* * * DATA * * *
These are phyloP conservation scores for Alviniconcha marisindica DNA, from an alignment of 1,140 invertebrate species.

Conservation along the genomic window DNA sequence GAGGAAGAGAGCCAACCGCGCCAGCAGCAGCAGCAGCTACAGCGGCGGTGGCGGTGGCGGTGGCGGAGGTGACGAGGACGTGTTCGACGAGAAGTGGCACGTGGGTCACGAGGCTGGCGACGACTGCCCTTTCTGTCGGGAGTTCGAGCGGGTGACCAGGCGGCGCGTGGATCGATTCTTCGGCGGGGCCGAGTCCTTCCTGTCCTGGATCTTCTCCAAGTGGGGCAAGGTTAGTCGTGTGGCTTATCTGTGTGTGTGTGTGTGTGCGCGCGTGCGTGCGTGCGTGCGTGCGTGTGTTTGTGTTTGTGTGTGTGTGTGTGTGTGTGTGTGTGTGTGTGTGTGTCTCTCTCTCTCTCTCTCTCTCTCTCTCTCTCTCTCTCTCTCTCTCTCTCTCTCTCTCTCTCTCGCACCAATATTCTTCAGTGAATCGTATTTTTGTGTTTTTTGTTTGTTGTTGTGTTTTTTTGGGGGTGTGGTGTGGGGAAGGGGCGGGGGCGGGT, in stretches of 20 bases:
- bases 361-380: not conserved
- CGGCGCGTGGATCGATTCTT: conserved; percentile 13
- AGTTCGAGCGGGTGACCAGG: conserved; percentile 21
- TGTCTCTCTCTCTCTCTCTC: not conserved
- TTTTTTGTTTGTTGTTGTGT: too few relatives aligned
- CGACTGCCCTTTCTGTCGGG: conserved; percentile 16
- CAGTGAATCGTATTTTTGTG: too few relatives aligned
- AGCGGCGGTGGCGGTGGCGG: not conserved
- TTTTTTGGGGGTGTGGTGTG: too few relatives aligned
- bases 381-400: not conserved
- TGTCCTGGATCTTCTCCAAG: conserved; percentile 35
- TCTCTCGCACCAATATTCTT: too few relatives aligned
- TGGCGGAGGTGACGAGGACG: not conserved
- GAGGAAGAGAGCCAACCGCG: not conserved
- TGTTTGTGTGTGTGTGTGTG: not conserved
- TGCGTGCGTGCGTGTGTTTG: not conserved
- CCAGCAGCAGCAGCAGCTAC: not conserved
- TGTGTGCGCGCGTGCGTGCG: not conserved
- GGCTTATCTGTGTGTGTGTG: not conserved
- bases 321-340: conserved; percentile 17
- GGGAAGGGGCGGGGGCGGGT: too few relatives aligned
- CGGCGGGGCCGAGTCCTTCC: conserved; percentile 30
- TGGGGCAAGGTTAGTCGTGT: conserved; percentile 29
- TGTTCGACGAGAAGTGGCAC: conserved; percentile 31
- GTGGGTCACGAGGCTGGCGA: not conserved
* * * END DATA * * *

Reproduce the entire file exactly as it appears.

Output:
These are phyloP conservation scores for Alviniconcha marisindica DNA, from an alignment of 1,140 invertebrate species.

Conservation along the genomic window DNA sequence GAGGAAGAGAGCCAACCGCGCCAGCAGCAGCAGCAGCTACAGCGGCGGTGGCGGTGGCGGTGGCGGAGGTGACGAGGACGTGTTCGACGAGAAGTGGCACGTGGGTCACGAGGCTGGCGACGACTGCCCTTTCTGTCGGGAGTTCGAGCGGGTGACCAGGCGGCGCGTGGATCGATTCTTCGGCGGGGCCGAGTCCTTCCTGTCCTGGATCTTCTCCAAGTGGGGCAAGGTTAGTCGTGTGGCTTATCTGTGTGTGTGTGTGTGTGCGCGCGTGCGTGCGTGCGTGCGTGCGTGTGTTTGTGTTTGTGTGTGTGTGTGTGTGTGTGTGTGTGTGTGTGTGTGTCTCTCTCTCTCTCTCTCTCTCTCTCTCTCTCTCTCTCTCTCTCTCTCTCTCTCTCTCTCTCTCGCACCAATATTCTTCAGTGAATCGTATTTTTGTGTTTTTTGTTTGTTGTTGTGTTTTTTTGGGGGTGTGGTGTGGGGAAGGGGCGGGGGCGGGT, in stretches of 20 bases:
- bases 361-380: not conserved
- CGGCGCGTGGATCGATTCTT: conserved; percentile 13
- AGTTCGAGCGGGTGACCAGG: conserved; percentile 21
- TGTCTCTCTCTCTCTCTCTC: not conserved
- TTTTTTGTTTGTTGTTGTGT: too few relatives aligned
- CGACTGCCCTTTCTGTCGGG: conserved; percentile 16
- CAGTGAATCGTATTTTTGTG: too few relatives aligned
- AGCGGCGGTGGCGGTGGCGG: not conserved
- TTTTTTGGGGGTGTGGTGTG: too few relatives aligned
- bases 381-400: not conserved
- TGTCCTGGATCTTCTCCAAG: conserved; percentile 35
- TCTCTCGCACCAATATTCTT: too few relatives aligned
- TGGCGGAGGTGACGAGGACG: not conserved
- GAGGAAGAGAGCCAACCGCG: not conserved
- TGTTTGTGTGTGTGTGTGTG: not conserved
- TGCGTGCGTGCGTGTGTTTG: not conserved
- CCAGCAGCAGCAGCAGCTAC: not conserved
- TGTGTGCGCGCGTGCGTGCG: not conserved
- GGCTTATCTGTGTGTGTGTG: not conserved
- bases 321-340: conserved; percentile 17
- GGGAAGGGGCGGGGGCGGGT: too few relatives aligned
- CGGCGGGGCCGAGTCCTTCC: conserved; percentile 30
- TGGGGCAAGGTTAGTCGTGT: conserved; percentile 29
- TGTTCGACGAGAAGTGGCAC: conserved; percentile 31
- GTGGGTCACGAGGCTGGCGA: not conserved